Modern humans inherited an immunity-boosting gene variant from Denisovans
Experts at the Garvan Institute of Medical Research have discovered that Denisovans passed along a gene variant to modern humans that heightened immune reactions, which was likely driven by the adaptation of the immune system to a changing environment.
Modern humans interbred with Denisovans around 50,000 years ago during migrations from Africa to what is now Papua New Guinea and Australia. Among indigenous people in Papua New Guinea today, up to five percent of the genome is derived from Denisovans.
The gene variant that modern humans inherited from Denisovans increases a range of immune reactions and inflammatory responses, including those that protect humans from disease-causing microbes.
Professor Shane Grey heads the Transplantation Immunology Laboratory at Garvan and is the study’s co-senior author.
“Our study indicates that the Denisovan gene variant heightens the inflammatory response in humans,” said Professor Grey. “Previous research has found collections of gene variants from extinct human species that appear to have provided an advantage to humans living at high altitudes or to resist viruses, but have been unable to pinpoint which if any were actually functional.”
“This study is the first to identify a single, functional variant, and suggests that it also had an evolutionary benefit on the human immune system.”
There are harmful variations of a gene called TNFAIP3 that cause the overactive immunity that is associated with autoimmune conditions, including inflammatory bowel diseases, arthritis, multiple sclerosis, and lupus. The TNFAIP3 gene codes for a protein called A20 that helps reduce immune reactions to foreign microbes.
The Garvan researchers analyzed the genomes of families in which one child had a severe and unusual autoimmune or inflammatory condition.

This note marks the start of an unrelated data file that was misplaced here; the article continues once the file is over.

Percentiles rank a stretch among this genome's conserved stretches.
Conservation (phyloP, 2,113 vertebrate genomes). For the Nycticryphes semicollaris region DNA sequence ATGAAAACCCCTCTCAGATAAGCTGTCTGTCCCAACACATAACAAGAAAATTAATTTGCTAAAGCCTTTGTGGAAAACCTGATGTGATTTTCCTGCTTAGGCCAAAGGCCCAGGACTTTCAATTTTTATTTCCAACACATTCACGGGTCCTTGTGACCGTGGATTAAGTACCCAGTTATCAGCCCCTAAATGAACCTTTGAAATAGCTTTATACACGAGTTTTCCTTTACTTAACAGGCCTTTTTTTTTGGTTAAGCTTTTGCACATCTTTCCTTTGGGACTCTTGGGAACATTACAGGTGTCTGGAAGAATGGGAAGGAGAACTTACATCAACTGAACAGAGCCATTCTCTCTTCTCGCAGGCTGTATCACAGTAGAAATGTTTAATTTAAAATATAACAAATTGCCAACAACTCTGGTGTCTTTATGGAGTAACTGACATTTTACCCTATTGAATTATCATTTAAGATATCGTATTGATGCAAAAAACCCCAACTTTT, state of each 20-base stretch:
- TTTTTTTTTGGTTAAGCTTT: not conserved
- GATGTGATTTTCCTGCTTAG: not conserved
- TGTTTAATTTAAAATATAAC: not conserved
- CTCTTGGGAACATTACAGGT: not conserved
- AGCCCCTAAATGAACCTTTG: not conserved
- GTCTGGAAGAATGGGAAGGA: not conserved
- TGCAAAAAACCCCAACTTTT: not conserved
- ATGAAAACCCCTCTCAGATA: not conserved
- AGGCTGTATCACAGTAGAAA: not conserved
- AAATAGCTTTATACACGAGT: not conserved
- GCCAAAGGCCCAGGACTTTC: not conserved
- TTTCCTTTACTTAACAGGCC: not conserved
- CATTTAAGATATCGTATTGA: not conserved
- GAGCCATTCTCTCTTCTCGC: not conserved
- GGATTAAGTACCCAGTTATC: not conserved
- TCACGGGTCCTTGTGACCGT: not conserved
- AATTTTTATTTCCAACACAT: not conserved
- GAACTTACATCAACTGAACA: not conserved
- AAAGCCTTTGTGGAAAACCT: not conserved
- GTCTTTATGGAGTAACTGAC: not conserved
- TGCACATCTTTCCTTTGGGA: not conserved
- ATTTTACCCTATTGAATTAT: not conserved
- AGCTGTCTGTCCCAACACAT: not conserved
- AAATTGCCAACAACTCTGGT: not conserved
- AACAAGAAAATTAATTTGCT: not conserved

“Four separate families had the same DNA variant in the TNFAIP3 gene, changing one amino acid in the A20 protein from an isoleucine to a leucine (I207L),” explained co-senior author Professor Chris Goodnow. “However, the presence of this variant in healthy family members indicated it was not sufficient to cause inflammatory disease on its own.”
Immune cells extracted from the blood samples were found to produce a stronger inflammatory response than the immune cells of other individuals.
Using genome data on hundreds of diverse human populations, study co-first author Dr. Owen Siggs analyzed the distribution of the TNFAIP3 variant worldwide. The analysis revealed that the gene variant carried by the Sydney families was absent from most populations, yet was common in some people with Indigenous Australian, Melanesian, Maori, and Polynesian ancestry.
“The fact that this rare version of the gene was enriched in these populations, and displayed genetic signatures of positive selection, means it was almost certainly beneficial for human health,” said Professor Grey.
The team also found the I207L variant in genome data extracted from the 50,000-year-old bone of a Denisovan girl that had been recovered from a cave in Siberia. “Making that connection was extremely exciting,” said Dr. Siggs.
The I207L variant was notably absent from Neanderthal remains that were recovered from the same cave, which is evidence that the gene variant emerged after the Denisovan and Neanderthal lineages split around 400,000 years ago.
Using a mouse model, co-first author Dr. Nathan Zammit replicated the I207L variant to investigate its effects on the immune system.
“When exposed to a pathogenic Coxsackie virus strain – a virus which was originally isolated from a fatal case of human infant infection – mice with the Denisovan variant had stronger immune reactions and resisted the infection better than mice without the Denisovan gene,” said Dr. Zammit.
“It was previously thought that A20, a gene that’s central to the immune system, is binary – either it’s switched on or off,” said Professor Grey. “We’ve found it in fact tunes us as individuals to optimal ‘Goldilocks points’ in between – where immune reactions are neither too hot nor too cold – and that blows the field wide open.”
The study is published in the journal Nature Immunology.
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